The God of Small Things
"It's a little too late for all of this, don't you think?" he said. He spoke the coarse Kottayam dialect of Malayalam. He stared at Ammu's breasts as he spoke. He said the police knew all they needed to know and that the Kottayam Police didn't take statements from veshyas or their illegitimate children. Ammu said she'd see about that. Inspector Thomas Mathew came around his desk and approached Ammu with his baton.
"If I were you," he said, "I'd go home quietly." Then he tapped her breasts with his baton. Gently. Tap tap. As though he was choosing mangoes from a basket.... Inspector Thomas Mathew seemed to know whom he could pick on and whom he couldn't. Policemen have that instinct. (1.55-56)
Looking back now, to Rahel it seemed as though this difficulty that their family had with classification ran much deeper than the jam-jelly question.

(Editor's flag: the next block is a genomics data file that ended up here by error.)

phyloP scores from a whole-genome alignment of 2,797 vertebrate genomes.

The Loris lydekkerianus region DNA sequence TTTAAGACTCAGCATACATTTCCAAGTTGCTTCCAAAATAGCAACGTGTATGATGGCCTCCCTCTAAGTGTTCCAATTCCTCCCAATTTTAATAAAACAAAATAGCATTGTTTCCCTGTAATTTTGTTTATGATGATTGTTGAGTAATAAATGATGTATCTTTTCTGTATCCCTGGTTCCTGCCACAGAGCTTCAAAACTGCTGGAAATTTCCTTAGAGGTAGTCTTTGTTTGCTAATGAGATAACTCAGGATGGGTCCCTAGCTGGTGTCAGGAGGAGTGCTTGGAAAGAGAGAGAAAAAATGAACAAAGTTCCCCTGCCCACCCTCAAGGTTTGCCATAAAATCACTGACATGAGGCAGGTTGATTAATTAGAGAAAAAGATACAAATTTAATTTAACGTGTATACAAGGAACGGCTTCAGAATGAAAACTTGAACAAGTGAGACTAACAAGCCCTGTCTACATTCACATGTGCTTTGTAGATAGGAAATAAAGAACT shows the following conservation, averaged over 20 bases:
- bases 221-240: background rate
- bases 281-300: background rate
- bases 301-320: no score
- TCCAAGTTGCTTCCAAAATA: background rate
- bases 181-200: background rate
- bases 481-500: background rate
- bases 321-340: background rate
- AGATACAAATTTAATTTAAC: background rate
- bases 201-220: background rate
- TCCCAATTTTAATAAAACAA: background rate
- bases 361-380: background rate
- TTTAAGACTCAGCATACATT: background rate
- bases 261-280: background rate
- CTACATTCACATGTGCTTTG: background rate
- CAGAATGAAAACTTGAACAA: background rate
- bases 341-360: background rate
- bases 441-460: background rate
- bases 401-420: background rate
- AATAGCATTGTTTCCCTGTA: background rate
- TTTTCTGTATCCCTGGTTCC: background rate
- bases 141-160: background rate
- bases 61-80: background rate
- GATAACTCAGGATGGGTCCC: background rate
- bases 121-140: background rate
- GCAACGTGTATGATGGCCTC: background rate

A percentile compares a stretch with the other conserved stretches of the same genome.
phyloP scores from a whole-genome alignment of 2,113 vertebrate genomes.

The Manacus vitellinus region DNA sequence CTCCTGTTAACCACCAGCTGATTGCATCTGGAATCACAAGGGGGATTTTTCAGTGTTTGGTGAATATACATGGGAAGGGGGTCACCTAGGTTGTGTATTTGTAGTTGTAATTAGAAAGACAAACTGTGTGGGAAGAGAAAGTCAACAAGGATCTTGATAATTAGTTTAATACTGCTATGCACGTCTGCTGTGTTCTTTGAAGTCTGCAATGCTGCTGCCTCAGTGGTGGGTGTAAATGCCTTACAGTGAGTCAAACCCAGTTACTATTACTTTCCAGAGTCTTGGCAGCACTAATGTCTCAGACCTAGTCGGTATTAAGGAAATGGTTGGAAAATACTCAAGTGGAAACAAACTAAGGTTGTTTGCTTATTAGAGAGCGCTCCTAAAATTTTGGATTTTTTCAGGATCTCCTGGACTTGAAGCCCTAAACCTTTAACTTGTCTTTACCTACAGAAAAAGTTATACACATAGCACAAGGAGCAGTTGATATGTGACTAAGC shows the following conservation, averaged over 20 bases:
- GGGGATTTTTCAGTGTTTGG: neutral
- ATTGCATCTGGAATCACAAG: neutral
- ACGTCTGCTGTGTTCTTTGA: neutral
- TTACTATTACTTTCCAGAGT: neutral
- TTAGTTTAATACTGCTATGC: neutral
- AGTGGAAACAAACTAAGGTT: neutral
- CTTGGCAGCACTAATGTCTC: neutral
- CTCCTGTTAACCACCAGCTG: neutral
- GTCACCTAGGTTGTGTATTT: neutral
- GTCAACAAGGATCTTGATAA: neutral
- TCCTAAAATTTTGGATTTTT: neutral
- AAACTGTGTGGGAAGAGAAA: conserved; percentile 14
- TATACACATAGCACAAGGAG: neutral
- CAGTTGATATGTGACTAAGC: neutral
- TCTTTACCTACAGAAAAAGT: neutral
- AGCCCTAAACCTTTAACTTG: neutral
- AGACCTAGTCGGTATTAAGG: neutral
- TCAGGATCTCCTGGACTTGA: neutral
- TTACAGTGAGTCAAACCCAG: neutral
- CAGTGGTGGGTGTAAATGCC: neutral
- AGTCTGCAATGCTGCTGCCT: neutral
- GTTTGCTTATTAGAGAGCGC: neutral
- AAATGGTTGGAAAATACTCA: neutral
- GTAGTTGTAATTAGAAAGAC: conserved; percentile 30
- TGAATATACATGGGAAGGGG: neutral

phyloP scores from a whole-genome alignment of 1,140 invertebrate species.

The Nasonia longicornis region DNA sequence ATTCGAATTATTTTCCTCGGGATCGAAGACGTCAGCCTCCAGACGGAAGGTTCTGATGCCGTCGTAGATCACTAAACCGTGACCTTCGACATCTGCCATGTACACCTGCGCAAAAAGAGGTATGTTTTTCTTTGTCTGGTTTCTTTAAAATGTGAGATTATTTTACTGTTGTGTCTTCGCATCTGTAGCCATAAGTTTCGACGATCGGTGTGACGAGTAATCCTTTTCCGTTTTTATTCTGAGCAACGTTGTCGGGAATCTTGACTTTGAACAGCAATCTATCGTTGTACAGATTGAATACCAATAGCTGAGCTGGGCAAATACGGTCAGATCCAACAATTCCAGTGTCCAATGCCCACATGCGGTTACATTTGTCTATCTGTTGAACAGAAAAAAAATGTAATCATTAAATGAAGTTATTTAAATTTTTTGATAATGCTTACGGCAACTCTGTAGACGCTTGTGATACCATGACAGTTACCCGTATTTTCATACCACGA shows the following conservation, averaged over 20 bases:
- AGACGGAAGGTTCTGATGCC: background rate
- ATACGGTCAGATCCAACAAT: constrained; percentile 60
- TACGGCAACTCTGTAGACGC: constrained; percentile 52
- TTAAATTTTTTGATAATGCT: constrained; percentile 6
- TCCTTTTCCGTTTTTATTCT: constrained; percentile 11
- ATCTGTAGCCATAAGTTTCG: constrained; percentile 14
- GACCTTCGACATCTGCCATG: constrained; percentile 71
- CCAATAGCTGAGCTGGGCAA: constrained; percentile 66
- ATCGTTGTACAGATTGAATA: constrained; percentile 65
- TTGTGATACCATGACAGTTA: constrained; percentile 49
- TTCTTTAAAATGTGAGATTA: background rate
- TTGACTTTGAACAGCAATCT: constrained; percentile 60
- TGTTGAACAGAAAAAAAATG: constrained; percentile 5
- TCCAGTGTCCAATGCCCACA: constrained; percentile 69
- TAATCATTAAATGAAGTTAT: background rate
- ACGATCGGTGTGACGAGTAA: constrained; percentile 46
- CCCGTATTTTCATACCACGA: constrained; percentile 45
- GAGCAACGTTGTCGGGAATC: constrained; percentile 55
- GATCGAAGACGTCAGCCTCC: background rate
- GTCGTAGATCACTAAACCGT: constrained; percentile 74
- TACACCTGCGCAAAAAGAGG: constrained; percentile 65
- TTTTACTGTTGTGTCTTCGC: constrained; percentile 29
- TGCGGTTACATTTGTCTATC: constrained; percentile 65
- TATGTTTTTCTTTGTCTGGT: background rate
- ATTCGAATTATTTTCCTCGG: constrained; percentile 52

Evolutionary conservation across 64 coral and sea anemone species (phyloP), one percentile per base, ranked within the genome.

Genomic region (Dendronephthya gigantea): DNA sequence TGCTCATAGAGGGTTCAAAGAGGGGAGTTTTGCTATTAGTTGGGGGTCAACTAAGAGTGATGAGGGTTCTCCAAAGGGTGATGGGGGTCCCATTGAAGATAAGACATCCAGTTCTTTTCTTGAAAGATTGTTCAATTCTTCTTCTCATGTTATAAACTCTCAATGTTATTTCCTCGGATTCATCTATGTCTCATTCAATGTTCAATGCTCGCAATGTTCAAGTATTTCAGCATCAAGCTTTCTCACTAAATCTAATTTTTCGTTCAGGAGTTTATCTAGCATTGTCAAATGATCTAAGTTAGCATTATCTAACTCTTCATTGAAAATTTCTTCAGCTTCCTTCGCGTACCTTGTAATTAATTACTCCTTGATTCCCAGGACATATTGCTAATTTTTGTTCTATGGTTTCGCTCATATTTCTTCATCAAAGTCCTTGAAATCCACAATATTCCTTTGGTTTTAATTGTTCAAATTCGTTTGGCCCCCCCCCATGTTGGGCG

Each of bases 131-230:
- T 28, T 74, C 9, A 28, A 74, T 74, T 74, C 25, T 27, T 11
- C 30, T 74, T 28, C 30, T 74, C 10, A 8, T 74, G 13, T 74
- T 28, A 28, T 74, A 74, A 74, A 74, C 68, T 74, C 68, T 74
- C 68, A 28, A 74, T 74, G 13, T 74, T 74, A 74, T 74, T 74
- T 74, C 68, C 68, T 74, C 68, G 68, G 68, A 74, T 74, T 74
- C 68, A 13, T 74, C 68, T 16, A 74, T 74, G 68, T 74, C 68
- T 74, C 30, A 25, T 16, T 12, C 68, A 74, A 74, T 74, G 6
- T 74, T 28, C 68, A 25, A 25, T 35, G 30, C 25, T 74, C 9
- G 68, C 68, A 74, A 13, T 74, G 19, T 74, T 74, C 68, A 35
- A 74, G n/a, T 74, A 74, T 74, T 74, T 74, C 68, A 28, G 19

Perhaps Ammu, Estha and she were the worst transgressors. But it wasn't just them. It was the others too. They all broke the rules. They all crossed into forbidden territory. They all tampered with the laws that lay down who should be loved and how. And how much. The laws that make grandmothers grandmothers, uncles uncles, mothers mothers, cousins cousins, jam jam, and jelly jelly. (1.188-189)
That whole week Baby Kochamma eavesdropped relentlessly on the twins' private conversations, and whenever she caught them speaking in Malayalam, she levied a small fine which was deducted at source. From their pocket money. She made them write lines – "impositions" she called them – I will always speak in English, I will always speak in English. A hundred times each. (2.7)